“I’m doing this for myself. This is what I want.”

I thought of you when I read this quote from “The Happiness Project: Or, Why I Spent a Year Trying to Sing in the Morning, Clean My Closets, Fight Right, Read Aristotle, and Generally Have More Fun” by Gretchen Rubin –

“We hugged—for at least six seconds, which, I happened to know from my research, is the minimum time necessary to promote the flow of oxytocin and serotonin, mood-boosting chemicals that promote bonding. The moment of tension passed. This exchange led me to an important insight into how to manage myself better. I’d been self-righteously telling myself that I did certain chores or made certain efforts “for Jamie”or “for the team.”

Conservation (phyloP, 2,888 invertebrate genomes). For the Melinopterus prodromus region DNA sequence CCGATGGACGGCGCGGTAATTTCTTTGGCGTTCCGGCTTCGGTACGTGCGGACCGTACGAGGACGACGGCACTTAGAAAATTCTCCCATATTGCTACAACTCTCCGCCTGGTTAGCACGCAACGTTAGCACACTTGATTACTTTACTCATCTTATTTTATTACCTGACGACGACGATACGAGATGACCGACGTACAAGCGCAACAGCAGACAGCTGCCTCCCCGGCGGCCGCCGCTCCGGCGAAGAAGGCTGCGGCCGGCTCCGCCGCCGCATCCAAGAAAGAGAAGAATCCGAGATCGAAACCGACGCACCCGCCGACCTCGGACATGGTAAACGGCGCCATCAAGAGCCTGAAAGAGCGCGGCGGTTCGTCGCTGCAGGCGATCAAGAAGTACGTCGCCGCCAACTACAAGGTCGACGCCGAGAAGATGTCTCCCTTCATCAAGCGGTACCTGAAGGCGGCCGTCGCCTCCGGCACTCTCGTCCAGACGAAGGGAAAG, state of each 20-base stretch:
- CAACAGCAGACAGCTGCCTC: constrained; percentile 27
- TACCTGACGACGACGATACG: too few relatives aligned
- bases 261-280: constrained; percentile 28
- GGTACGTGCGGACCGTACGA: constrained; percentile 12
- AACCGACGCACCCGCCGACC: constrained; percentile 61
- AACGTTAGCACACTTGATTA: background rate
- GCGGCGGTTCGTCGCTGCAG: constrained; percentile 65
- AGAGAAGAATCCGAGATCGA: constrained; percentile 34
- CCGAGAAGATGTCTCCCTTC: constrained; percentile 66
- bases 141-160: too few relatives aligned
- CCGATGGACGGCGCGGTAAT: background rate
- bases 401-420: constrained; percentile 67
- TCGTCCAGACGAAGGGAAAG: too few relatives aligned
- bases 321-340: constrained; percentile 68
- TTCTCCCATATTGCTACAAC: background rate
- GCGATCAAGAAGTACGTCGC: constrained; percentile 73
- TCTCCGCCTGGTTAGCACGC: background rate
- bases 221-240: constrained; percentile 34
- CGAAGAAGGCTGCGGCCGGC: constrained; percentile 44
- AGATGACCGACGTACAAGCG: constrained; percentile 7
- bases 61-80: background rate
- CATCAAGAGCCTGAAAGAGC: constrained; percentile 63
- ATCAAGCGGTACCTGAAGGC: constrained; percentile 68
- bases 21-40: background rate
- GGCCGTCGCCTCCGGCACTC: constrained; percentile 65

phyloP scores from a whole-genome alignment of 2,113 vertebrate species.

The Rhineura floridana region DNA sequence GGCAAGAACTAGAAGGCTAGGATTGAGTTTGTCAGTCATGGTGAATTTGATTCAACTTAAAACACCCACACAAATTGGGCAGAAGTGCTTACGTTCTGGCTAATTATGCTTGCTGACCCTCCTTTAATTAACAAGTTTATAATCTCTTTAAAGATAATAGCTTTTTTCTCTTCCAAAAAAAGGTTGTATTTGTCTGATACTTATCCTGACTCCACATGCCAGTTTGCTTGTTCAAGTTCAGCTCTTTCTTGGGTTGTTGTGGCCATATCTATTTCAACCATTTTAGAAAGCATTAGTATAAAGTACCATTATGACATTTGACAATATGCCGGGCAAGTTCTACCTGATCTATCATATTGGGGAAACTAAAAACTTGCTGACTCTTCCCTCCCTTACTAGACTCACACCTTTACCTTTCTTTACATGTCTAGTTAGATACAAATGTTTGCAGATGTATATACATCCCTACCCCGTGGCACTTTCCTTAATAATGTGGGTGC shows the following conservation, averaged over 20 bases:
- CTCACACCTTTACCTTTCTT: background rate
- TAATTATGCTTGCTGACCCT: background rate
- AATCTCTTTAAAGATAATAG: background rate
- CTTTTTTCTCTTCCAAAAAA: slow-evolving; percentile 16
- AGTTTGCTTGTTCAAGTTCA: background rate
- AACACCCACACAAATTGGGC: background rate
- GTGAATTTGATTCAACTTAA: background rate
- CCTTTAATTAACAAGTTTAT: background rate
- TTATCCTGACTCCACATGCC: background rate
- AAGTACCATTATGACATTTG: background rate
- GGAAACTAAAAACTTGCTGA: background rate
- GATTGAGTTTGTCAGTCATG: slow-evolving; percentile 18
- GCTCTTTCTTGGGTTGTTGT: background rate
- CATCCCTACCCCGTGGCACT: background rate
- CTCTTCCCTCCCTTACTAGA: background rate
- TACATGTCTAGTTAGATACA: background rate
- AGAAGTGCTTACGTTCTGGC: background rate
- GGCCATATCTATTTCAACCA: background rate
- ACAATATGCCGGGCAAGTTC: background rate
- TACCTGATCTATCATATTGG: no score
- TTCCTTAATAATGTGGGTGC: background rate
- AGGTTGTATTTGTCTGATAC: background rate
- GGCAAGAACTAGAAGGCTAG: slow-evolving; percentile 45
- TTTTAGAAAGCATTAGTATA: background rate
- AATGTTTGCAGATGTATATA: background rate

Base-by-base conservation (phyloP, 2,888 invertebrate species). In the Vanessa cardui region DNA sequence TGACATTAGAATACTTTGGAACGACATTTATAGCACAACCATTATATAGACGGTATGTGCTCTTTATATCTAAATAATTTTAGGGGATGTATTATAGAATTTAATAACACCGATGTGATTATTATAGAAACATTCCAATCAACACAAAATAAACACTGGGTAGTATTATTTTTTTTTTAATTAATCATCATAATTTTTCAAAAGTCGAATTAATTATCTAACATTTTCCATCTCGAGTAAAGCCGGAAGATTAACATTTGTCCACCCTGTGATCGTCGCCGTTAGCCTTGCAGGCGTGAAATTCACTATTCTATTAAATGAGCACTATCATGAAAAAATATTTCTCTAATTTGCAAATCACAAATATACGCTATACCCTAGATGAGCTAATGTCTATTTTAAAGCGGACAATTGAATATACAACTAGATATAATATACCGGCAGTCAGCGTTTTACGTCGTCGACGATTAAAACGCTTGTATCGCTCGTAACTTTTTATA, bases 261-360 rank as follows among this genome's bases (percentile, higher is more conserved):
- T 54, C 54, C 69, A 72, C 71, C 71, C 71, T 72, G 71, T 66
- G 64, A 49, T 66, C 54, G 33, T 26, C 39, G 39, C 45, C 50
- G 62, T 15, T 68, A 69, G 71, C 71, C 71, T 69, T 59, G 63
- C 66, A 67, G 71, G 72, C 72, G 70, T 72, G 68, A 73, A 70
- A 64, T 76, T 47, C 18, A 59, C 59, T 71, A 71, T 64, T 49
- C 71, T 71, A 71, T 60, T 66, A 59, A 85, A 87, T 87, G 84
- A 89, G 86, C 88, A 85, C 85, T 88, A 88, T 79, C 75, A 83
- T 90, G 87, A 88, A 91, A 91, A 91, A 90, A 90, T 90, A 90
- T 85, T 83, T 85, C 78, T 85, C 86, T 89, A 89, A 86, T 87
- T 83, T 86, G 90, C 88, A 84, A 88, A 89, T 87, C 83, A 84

Though this sounded generous, it led to a bad result, because I sulked when Jamie didn’t appreciate my efforts. Instead, I started to tell myself, “I’m doing this for myself. This is what I want.”

I wanted to send out Valentine’s cards. I wanted to clean out the kitchen cabinets. This sounded selfish, but in fact, it was less selfish, because it meant I wasn’t nagging to get a gold star from Jamie or anyone else. No one else even had to notice what I’d done. I remember talking to a friend whose parents had been very involved in the civil rights movement. “They always said,”he told me, “that you have to do that kind of work for yourself. If you do it for other people, you end up wanting them to acknowledge it and to be grateful and to give you credit. If you do it for yourself, you don’t expect other people to react in a particular way.”I think that’s right.”

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